Character/Reputation Communication with Coaches Exposure/Evaluation Parents

Dos and Don’ts of Contacting College Coaches

You need to be ready to make a good first impression on prospective coaches by email or in person. Remember there are a lot of rules that coaches must follow in terms of when and how they can contact you so don’t panic if a coach doesn’t get back to you by email or talk to you very much at a game or skills event. Remember, college coaches communicate a lot with each other, so make sure you follow these rules when communicating with any college coach, not just the ones at your top choice schools.

Here are some DOs and DON’Ts when contacting prospective college coaches:

By Email


  • Read KPB’s article on emailing coaches the right way and follow the guidelines from years of surveying college coaches about recruit emails.
  • Let the coach know that you are interested in his program.
  • Let the coach know why you are a good fit for his program (area of study, personal connections, school or program characteristics, etc.).
  • Make sure that you keep your email short and clear. Ask your parents or another adult to check your grammar and spelling.
  • Create an email account in your name, and email coaches using that account. It is helpful to include your name and graduation year in your email address (e.g., You should put your  full name, high school, and graduation year (again) in the subject line when contacting coaches the first time. Coaches receive countless emails each day, so making it easy to know where you are from and when you graduate will help you get better recognition.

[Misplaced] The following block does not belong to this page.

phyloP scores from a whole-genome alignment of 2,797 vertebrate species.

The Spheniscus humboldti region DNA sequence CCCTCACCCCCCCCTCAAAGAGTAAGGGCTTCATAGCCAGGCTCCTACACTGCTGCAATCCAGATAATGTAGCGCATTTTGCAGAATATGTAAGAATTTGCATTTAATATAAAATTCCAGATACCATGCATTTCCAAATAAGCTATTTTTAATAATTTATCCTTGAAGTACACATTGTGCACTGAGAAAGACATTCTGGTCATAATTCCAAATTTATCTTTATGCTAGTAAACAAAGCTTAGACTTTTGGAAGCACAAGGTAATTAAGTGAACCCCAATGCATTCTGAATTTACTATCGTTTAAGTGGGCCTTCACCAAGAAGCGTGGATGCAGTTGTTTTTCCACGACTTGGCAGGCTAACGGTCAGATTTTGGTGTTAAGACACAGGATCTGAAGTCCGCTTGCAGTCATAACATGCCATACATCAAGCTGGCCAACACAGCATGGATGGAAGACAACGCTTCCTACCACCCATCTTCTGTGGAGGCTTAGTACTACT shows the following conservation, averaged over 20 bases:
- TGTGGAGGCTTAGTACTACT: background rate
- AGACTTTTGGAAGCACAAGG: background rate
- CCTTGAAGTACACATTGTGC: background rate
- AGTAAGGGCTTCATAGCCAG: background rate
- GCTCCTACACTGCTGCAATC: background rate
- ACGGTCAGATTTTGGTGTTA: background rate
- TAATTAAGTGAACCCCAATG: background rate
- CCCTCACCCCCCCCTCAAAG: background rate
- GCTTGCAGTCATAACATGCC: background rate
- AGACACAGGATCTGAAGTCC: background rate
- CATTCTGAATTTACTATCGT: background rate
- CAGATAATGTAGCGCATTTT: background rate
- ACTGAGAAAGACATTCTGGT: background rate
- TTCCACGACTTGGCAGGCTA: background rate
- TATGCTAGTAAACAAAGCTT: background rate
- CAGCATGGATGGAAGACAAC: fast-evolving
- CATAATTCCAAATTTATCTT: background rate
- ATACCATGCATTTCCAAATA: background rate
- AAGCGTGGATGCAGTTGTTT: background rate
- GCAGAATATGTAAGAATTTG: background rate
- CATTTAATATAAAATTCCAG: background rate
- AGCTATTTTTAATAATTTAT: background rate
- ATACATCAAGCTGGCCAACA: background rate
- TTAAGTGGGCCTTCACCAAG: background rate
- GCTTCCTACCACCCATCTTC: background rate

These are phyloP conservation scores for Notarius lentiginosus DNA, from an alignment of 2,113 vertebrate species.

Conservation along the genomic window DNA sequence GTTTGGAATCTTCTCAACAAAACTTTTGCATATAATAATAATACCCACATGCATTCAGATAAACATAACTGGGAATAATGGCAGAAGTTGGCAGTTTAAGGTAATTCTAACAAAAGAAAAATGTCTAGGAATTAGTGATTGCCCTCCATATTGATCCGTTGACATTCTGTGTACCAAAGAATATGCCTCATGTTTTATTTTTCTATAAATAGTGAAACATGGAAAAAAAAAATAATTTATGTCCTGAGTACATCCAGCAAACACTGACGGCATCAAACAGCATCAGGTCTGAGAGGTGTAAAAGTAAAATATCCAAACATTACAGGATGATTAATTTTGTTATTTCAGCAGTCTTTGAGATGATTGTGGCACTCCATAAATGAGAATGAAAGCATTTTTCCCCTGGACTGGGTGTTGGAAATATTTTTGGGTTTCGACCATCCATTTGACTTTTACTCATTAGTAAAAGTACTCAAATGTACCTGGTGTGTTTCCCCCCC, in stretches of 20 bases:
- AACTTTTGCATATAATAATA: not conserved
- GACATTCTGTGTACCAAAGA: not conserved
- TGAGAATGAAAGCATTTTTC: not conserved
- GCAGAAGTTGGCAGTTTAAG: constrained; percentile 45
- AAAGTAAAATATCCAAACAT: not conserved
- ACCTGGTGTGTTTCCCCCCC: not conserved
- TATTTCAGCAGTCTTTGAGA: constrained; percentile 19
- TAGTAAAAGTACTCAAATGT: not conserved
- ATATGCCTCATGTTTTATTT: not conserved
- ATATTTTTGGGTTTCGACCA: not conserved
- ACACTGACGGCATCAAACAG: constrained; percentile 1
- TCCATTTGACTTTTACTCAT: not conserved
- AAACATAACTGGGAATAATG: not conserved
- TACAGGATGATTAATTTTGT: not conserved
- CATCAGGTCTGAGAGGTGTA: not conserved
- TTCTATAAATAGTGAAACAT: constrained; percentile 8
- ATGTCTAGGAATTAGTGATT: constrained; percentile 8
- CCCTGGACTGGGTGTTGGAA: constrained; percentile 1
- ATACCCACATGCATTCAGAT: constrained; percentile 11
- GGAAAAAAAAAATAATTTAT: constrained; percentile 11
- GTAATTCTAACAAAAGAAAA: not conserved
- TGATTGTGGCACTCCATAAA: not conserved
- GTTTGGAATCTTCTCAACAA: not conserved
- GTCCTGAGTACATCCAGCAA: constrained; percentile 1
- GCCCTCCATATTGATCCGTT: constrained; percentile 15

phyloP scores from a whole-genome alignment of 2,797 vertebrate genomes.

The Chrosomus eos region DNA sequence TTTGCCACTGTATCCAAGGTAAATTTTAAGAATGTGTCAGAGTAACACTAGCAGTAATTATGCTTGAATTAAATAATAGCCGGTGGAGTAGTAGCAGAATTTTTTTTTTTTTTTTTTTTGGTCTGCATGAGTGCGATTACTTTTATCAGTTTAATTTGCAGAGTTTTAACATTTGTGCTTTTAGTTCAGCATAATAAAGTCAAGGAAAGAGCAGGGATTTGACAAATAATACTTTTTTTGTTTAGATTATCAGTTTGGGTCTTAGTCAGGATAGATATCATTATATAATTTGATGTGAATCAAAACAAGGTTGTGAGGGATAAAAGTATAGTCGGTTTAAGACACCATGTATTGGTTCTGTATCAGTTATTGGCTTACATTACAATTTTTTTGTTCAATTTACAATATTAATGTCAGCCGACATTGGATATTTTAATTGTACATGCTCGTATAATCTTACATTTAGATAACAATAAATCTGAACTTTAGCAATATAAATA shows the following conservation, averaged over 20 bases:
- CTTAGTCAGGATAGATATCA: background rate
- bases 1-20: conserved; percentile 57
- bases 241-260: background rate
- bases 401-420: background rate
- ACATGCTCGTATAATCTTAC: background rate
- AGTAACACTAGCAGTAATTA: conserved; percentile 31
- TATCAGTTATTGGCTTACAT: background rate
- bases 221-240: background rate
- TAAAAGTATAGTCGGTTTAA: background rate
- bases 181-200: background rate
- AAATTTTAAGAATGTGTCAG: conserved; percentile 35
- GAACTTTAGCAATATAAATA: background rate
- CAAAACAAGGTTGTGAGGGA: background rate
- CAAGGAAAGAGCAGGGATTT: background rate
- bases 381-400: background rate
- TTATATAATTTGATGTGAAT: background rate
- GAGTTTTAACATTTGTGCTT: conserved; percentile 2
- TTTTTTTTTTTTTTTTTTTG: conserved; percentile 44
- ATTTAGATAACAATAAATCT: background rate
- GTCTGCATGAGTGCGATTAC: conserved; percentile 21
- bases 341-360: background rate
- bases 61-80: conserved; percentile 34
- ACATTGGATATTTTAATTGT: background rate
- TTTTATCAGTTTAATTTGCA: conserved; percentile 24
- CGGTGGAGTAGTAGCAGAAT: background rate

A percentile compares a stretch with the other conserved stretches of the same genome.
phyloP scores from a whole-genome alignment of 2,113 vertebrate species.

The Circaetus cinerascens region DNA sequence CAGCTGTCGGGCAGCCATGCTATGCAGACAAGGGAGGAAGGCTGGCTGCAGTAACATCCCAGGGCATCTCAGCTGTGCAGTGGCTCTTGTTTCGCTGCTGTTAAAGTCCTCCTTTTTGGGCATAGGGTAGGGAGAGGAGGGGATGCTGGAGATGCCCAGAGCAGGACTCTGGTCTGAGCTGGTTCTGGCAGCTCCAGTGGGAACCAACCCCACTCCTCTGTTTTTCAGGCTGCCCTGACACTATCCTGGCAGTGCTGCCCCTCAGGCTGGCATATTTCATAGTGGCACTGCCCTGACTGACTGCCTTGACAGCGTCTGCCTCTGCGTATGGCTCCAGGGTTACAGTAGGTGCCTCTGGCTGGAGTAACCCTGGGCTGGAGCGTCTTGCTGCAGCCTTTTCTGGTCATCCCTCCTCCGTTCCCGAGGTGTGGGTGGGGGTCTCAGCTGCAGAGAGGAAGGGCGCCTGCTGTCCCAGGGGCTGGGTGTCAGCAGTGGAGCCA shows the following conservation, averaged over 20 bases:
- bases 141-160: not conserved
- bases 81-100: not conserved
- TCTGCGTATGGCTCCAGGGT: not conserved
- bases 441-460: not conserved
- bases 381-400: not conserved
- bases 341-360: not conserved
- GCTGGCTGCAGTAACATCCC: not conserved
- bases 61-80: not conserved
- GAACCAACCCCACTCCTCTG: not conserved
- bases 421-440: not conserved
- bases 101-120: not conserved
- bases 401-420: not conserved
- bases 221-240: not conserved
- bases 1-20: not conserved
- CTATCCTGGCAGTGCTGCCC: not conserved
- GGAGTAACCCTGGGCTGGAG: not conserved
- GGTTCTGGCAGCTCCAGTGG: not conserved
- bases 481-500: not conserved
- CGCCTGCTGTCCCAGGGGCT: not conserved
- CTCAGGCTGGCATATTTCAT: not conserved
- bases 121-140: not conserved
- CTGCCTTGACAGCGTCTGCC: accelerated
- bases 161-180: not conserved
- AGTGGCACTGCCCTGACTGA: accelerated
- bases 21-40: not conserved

• Address a coach by his first name.
  • Send an email filled with unimportant details.
  • Send emails to coaches from your parents’ email accounts.
  • Have your parents email on your behalf.
  • Send a mass email (the same email to many different coaches) without personalizing each email to that specific coach and school.
  • Send an email that has not been re-read to check for grammar, spelling, and readability.

 In Person


  • Introduce yourself to the coach.
  • Introduce any other family members who are with you to the coach.
  • Be sure to let the coach know that you are interested in the program and look forward to getting to know more about the school.
  • Answer the coach’s questions directly and clearly.
  • Show the coach that you are confident (but not cocky) in yourself and your ability to play. Make eye contact and use a firm handshake when you meet the coach and when you leave.
  • Be yourself! If you want to find the best coach for you, you shouldn’t pretend to be a different kind of person.


  • Try to “sell” yourself to the coach.
  • Be shy.
  • Let your parents introduce you to the coach.
  • Have your parents do all the talking.
  • Be disrespectful of anyone, including other players competing for your spot.
  • Focus entirely on baseball. Be prepared to talk about your other interests (like what you want to study or what you want to do as a career) when asked.